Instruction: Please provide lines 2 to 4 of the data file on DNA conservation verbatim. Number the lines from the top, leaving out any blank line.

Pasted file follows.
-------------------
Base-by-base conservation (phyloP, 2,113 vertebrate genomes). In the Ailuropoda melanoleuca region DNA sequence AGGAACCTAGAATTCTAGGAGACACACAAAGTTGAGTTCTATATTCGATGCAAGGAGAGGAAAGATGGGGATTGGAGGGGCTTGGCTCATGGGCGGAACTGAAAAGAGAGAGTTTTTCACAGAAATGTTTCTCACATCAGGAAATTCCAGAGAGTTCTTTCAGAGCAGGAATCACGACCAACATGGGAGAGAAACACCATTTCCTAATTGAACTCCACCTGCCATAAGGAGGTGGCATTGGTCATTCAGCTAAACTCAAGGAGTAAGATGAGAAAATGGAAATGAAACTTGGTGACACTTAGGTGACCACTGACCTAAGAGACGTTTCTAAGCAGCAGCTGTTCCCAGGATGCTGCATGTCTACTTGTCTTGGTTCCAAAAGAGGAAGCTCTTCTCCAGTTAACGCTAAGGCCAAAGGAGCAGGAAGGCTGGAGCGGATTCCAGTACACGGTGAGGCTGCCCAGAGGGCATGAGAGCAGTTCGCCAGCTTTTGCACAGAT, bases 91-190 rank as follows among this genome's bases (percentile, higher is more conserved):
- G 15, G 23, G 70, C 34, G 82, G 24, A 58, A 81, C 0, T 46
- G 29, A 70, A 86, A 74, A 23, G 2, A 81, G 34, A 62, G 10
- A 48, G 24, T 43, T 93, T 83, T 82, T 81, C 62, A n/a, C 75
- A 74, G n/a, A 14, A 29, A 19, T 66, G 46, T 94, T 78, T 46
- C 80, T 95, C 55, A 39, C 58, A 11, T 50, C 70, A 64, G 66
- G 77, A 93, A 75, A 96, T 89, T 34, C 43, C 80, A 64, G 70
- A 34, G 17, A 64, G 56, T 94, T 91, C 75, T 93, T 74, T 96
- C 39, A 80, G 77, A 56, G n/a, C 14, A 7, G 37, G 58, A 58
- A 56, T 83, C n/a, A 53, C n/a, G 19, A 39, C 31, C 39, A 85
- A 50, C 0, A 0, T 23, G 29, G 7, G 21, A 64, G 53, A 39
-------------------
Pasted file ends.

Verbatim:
- G 15, G 23, G 70, C 34, G 82, G 24, A 58, A 81, C 0, T 46
- G 29, A 70, A 86, A 74, A 23, G 2, A 81, G 34, A 62, G 10
- A 48, G 24, T 43, T 93, T 83, T 82, T 81, C 62, A n/a, C 75